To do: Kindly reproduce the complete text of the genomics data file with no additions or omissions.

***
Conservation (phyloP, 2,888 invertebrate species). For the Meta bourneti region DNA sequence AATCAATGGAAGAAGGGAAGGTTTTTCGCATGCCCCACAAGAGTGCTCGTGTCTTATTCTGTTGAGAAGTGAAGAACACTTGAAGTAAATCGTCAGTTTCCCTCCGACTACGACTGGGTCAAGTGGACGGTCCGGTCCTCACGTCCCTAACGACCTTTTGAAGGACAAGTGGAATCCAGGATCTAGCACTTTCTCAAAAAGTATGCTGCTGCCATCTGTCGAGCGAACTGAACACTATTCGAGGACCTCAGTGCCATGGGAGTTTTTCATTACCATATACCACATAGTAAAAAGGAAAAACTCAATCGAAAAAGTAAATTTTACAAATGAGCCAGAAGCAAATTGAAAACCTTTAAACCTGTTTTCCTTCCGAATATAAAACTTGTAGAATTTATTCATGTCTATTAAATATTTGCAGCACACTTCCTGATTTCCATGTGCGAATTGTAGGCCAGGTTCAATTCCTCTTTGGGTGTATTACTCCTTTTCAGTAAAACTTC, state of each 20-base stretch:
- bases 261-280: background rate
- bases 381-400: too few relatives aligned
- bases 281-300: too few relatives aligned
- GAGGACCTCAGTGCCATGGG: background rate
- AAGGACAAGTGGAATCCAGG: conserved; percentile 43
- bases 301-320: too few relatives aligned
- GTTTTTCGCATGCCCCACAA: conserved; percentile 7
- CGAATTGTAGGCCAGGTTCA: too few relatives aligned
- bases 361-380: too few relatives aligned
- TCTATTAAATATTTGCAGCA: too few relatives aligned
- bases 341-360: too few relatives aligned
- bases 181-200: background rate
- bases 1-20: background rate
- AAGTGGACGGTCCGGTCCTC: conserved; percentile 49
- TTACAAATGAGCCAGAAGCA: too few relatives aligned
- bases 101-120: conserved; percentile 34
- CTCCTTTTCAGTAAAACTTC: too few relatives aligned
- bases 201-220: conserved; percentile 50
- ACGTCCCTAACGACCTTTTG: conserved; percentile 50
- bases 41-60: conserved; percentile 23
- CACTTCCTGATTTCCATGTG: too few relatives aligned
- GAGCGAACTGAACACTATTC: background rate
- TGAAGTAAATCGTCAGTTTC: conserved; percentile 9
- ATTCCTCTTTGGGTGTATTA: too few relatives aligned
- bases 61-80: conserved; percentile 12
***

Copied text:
Conservation (phyloP, 2,888 invertebrate species). For the Meta bourneti region DNA sequence AATCAATGGAAGAAGGGAAGGTTTTTCGCATGCCCCACAAGAGTGCTCGTGTCTTATTCTGTTGAGAAGTGAAGAACACTTGAAGTAAATCGTCAGTTTCCCTCCGACTACGACTGGGTCAAGTGGACGGTCCGGTCCTCACGTCCCTAACGACCTTTTGAAGGACAAGTGGAATCCAGGATCTAGCACTTTCTCAAAAAGTATGCTGCTGCCATCTGTCGAGCGAACTGAACACTATTCGAGGACCTCAGTGCCATGGGAGTTTTTCATTACCATATACCACATAGTAAAAAGGAAAAACTCAATCGAAAAAGTAAATTTTACAAATGAGCCAGAAGCAAATTGAAAACCTTTAAACCTGTTTTCCTTCCGAATATAAAACTTGTAGAATTTATTCATGTCTATTAAATATTTGCAGCACACTTCCTGATTTCCATGTGCGAATTGTAGGCCAGGTTCAATTCCTCTTTGGGTGTATTACTCCTTTTCAGTAAAACTTC, state of each 20-base stretch:
- bases 261-280: background rate
- bases 381-400: too few relatives aligned
- bases 281-300: too few relatives aligned
- GAGGACCTCAGTGCCATGGG: background rate
- AAGGACAAGTGGAATCCAGG: conserved; percentile 43
- bases 301-320: too few relatives aligned
- GTTTTTCGCATGCCCCACAA: conserved; percentile 7
- CGAATTGTAGGCCAGGTTCA: too few relatives aligned
- bases 361-380: too few relatives aligned
- TCTATTAAATATTTGCAGCA: too few relatives aligned
- bases 341-360: too few relatives aligned
- bases 181-200: background rate
- bases 1-20: background rate
- AAGTGGACGGTCCGGTCCTC: conserved; percentile 49
- TTACAAATGAGCCAGAAGCA: too few relatives aligned
- bases 101-120: conserved; percentile 34
- CTCCTTTTCAGTAAAACTTC: too few relatives aligned
- bases 201-220: conserved; percentile 50
- ACGTCCCTAACGACCTTTTG: conserved; percentile 50
- bases 41-60: conserved; percentile 23
- CACTTCCTGATTTCCATGTG: too few relatives aligned
- GAGCGAACTGAACACTATTC: background rate
- TGAAGTAAATCGTCAGTTTC: conserved; percentile 9
- ATTCCTCTTTGGGTGTATTA: too few relatives aligned
- bases 61-80: conserved; percentile 12